Presentation on theme: "Virtual Memory Basics. The Fifties: -Absolute Addresses -Dynamic address translation The Sixties: -Paged memory systems and TLBs -Atlas Demand paging."— Presentation transcript:
The Fifties: -Absolute Addresses -Dynamic address translation The Sixties: -Paged memory systems and TLBs -Atlas Demand paging Modern Virtual Memory Systems
Machine language address as specified in machine code Virtual address ISA specifies translation of machine code address into virtual address of program variable Physical address operating system specifies mapping of virtual address into name for a physical memory location Translation of machine code address into virtual address may involve a segment register. Physical memory location => actual address signals going to DRAM chips.
EDSAC, early 50s effective address=pysical memory address Only one program ran at a time, with unrestricted access to entire machine (RAM + I/O devices) Addresses in a program depended upon where the program was to be loaded in memory But it was more convenient for programmers to write location-independent subroutines How could location independence be achieved?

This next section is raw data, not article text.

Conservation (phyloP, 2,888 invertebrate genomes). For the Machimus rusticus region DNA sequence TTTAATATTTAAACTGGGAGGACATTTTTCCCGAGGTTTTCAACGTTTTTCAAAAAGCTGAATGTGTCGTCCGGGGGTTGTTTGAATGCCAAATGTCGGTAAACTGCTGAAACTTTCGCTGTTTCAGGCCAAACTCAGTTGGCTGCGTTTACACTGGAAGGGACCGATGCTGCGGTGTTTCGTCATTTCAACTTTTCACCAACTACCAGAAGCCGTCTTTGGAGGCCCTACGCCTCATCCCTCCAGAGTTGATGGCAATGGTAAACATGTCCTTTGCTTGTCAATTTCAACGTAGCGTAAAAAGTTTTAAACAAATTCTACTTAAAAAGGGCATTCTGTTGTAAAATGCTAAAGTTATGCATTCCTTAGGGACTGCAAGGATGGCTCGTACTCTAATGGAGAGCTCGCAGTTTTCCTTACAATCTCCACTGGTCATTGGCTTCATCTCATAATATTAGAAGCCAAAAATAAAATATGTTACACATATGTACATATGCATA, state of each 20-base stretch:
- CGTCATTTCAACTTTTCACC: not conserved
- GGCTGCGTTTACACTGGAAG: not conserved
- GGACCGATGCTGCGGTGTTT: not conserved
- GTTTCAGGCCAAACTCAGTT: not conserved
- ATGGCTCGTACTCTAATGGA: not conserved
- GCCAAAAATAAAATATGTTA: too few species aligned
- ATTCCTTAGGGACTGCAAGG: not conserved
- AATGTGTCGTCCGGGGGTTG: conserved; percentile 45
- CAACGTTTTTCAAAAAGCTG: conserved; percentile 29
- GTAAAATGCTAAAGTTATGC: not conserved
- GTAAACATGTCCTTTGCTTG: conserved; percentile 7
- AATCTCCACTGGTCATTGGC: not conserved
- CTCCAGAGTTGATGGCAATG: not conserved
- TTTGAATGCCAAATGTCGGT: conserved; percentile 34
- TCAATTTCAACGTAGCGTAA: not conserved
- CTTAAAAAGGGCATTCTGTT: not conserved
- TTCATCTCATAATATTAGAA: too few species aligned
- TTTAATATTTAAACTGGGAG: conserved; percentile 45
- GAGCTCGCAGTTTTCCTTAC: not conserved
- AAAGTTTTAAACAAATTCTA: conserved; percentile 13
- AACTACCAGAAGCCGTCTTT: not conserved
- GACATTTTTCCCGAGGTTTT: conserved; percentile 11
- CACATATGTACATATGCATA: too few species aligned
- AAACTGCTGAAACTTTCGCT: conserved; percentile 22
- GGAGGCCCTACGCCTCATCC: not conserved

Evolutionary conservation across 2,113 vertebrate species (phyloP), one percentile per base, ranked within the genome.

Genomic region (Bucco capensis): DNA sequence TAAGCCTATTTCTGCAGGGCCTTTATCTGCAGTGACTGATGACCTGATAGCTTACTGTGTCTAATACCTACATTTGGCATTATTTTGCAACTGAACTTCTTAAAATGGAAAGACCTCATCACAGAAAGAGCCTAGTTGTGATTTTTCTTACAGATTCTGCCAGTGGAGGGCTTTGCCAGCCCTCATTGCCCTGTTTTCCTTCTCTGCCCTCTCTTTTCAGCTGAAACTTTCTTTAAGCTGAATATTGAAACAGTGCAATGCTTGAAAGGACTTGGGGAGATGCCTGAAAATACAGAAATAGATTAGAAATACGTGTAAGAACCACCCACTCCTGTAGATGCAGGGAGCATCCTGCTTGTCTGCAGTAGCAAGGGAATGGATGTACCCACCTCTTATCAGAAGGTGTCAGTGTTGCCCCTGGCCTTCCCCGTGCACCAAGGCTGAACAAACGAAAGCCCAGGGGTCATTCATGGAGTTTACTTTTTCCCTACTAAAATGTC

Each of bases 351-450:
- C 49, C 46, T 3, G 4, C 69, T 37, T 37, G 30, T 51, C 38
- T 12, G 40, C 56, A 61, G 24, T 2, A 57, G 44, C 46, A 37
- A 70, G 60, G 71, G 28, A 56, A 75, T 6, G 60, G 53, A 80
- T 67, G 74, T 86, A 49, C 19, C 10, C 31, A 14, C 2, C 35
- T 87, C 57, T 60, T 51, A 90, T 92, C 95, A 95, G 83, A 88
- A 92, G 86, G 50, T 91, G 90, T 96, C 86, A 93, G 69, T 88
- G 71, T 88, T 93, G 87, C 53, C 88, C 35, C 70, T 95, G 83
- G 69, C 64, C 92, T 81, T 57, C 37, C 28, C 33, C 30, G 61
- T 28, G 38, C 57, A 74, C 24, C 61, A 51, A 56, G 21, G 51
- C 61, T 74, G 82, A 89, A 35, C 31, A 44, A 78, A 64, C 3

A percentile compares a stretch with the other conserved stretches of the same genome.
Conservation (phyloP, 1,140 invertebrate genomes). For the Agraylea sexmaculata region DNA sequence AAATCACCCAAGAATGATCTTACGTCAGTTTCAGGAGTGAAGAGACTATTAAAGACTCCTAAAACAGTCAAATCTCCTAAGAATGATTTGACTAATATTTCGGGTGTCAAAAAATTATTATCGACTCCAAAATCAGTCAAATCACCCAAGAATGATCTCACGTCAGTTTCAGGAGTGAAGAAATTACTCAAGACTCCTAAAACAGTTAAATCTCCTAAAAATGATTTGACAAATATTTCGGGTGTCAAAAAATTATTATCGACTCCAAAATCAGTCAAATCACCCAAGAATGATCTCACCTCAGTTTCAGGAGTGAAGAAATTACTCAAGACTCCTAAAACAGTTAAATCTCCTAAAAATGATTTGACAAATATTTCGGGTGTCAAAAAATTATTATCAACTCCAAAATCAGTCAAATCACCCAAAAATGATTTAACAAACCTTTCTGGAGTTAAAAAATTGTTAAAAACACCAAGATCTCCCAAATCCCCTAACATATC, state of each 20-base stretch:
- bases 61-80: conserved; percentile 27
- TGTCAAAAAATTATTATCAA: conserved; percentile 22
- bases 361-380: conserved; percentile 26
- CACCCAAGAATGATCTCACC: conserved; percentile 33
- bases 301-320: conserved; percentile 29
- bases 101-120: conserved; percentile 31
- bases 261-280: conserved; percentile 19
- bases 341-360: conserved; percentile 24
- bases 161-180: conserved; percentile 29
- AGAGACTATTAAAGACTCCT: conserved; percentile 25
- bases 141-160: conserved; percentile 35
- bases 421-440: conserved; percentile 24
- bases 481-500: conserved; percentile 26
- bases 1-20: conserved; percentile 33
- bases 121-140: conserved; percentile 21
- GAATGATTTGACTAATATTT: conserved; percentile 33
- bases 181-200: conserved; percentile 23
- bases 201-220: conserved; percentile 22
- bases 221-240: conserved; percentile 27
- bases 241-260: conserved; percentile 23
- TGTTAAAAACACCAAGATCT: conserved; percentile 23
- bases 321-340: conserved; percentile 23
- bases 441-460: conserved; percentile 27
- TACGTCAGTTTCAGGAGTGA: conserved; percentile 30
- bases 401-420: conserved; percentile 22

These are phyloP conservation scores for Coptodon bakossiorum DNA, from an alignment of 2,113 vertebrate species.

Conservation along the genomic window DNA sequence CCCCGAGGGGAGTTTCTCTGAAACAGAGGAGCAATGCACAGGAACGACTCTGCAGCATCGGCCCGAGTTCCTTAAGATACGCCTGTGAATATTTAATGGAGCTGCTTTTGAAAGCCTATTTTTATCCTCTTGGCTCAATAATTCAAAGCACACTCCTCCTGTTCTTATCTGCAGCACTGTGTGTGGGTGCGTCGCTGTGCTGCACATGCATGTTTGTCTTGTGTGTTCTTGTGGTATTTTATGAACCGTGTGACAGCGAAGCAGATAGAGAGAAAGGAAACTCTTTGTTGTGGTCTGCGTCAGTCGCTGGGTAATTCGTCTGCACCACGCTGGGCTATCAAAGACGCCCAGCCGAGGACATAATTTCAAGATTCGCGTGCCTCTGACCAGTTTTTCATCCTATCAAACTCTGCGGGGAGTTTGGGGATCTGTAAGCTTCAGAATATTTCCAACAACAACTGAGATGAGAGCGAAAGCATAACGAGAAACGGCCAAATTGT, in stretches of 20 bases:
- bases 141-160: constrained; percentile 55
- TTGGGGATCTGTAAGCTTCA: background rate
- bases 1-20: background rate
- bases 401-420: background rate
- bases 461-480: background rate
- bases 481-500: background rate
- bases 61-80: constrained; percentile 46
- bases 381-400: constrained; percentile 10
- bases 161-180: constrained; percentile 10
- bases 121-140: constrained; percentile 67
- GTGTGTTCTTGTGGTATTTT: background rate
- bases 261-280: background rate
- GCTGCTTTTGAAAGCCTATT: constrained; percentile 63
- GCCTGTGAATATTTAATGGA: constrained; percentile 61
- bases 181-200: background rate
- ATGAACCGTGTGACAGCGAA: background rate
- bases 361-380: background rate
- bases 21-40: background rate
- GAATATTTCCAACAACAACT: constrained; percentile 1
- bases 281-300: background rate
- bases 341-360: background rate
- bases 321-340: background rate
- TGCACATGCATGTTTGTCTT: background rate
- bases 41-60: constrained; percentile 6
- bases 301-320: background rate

Space required by the page tables is proportional to the address space, number of users,... Space requirement is large too expensive to keep in registers Special registers just for the current user: -What disadvantages does this have? may not be feasible for large page tables Main memory: -needs one reference to retrieve the page base address and another to access the data word doubles number of memory references! Affects context-switching overhead, and needs new management instructions.
There were many applications whose data could not fit in the main memory, e.g., Payroll Paged memory system reduced fragmentation but still required the whole program to be resident in the main memory Programmers moved the data back and forth from the secondary store by overlaying it repeatedly on the primary store tricky programming!
Assuming an instruction can address all the storage on the drum Method 1 -programmer keeps track of addresses in the main memory and initiates an I/O transfer when required Method 2 -automatic initiation of I/O transfers by software address translation Brookers interpretive coding, 1960 Method 1 problem ? Method 2 problem ?
With 32-bit addresses, 4-KB pages, and 4-byte PTEs: 220 PTEs, i.e., 4 MB page table per user 4 GB of swap needed to back up full virtual address space Larger pages? more internal fragmentation (dont use all memory in page) larger page fault penalty (more time to read from disk) What about 64-bit virtual address space??? Even 1MB pages would require 244 8-byte PTEs (35 TB!) What is the saving grace ?
Software (MIPS, Alpha) TLB miss causes an exception and the operating system walks the page tables and reloads TLB privileged untranslated ode used for walk Hardware (SPARC v8, x86, PowerPC) A memory management unit (MMU) walks the page tables and reloads the TLB If a missing (data or PT) page is encountered during the TLB reloading, MMU gives up and signals a Page-Fault exception for the original instruction addressing m
MMU does this table walk in hardware on a TLB miss